Critics of Conagua, such as Pedro Moctezuma, coordinator of the Water Sustainability Program at the Metropolitan Autonomous University (UAM), believe that the organization is to blame for the severe mismanagement of the vital resource. Moctezuma has suggested that Mexico’s civil society should be brought into the discussion regarding government policies that impact the availability of water—a resource widely regarded as an inalienable right. [vix]
So far, the wishes of the Mexican people have been overlooked in favor of more lucrative government dealings. Many Mexicans only have access to the surface level water supplies, while large corporations have the resources to drill for water. Though the people have asked the government to drill deeper wells for them, the government has failed to allocate the investment needed to fulfill such reasonable requests.
In another concerning development, President Enrique Peña Nieto signed ten government decrees on June 5 that seek to remove bans on 500 hydrological basins, approximately 55 percent of Mexico’s lakes and rivers. [x] This means that there will be no obstacles for extraction—which would seem to make drinking water more accessible for Mexican citizens. However, some are distrustful of the government’s intentions with these decrees and see them as potential to open a path for the privatization of water. [xi]
Prominent supporters of the decrees include the President and CEO of the World Wildlife Foundation (WWF) in Mexico, Jorge Rickards and Carter Roberts respectively. While on the surface, the support of such individuals seems promising for conservation and improving the provision of public water, upon closer inspection, the motivation of the group may not be so pure. The WWF has been a close partner with Coca-Cola since 2007 and Coke has contributed significant funds to WWF projects. [xii] Coca-Cola’s involvement in the organization casts suspicion on the motives of the WWF considering that the removal of extraction barriers would potentially benefit Coke operations in Mexico.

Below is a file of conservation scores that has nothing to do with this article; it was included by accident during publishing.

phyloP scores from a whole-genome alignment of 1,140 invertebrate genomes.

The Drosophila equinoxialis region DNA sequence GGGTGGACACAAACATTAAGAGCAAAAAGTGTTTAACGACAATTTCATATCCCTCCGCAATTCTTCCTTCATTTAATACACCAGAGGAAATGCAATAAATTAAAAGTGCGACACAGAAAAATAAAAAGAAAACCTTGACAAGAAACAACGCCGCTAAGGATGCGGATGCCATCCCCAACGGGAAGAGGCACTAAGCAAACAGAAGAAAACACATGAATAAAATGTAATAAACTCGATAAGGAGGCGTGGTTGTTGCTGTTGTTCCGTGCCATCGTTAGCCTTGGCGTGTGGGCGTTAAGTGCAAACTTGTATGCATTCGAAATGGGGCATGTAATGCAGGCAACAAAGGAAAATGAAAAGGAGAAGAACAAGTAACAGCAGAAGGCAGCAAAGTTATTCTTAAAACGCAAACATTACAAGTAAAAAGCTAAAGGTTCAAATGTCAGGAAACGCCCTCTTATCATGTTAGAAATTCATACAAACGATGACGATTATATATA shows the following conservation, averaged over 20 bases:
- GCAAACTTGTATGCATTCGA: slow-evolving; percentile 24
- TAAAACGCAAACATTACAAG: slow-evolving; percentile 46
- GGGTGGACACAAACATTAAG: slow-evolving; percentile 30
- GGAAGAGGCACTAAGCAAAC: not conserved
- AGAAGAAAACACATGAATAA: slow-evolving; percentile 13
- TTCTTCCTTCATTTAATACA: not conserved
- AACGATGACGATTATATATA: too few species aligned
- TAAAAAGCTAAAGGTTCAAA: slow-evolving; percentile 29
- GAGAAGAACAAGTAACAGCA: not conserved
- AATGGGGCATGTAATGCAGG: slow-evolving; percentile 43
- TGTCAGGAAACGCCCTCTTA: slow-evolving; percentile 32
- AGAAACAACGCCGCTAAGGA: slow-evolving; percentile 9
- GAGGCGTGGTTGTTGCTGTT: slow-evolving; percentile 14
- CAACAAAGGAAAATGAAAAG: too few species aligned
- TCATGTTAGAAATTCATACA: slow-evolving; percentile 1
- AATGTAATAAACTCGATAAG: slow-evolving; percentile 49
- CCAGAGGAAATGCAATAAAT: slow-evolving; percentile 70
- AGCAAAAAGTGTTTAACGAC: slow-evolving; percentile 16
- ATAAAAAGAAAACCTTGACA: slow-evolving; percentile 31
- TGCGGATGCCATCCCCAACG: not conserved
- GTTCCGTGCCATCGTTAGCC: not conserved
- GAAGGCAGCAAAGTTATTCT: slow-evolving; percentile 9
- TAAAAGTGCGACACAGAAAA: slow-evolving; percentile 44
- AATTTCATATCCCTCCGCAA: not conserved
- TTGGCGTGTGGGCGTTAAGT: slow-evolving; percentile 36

Skeptics of the benevolence of the decrees also speculate that the loosening of water access will be used for the monetary benefit of both private corporations and the government. [xiii] According to Rodrigo Gutiérrez, a researcher at the Institute of Legal Research of the National Autonomous University of Mexico (UNAM), the decrees have converted prohibited basins to public use so that anyone, even private companies, may access it as long as it is deemed “public usefulness” by government authorities.[xiv] This provides a concerningly open path for the granting of concessions by Conagua to countless private companies for basin access, further robbing the Mexican people of such an essential resource.
In light of Peña Nieto’s decrees and the strong presence of corporate powerhouses such as Coca-Cola, the future of water rights in Mexico is murky at best. Superficially, the removal of access barriers seems to be helpful, but since the decrees do not provide clear and actionable solutions they will likely not improve the endemic water problems across Mexico, especially in places such as San Cristóbal de las Casas. It is up to the Mexican government to step beyond simple words on paper and undertake concrete, physical infrastructure projects to improve water availability for its people. Until then, their decrees will only be hollow attempts to mask their prioritization of economic gains over basic human rights.
Additional editorial support provided by Research Associate Rachel Rosenberg, Research Associate Natalie Ponce, Extramural Contributor Zoë Abrahm, Senior Research Fellow Kirwin Schaffer, and Director Larry Birns.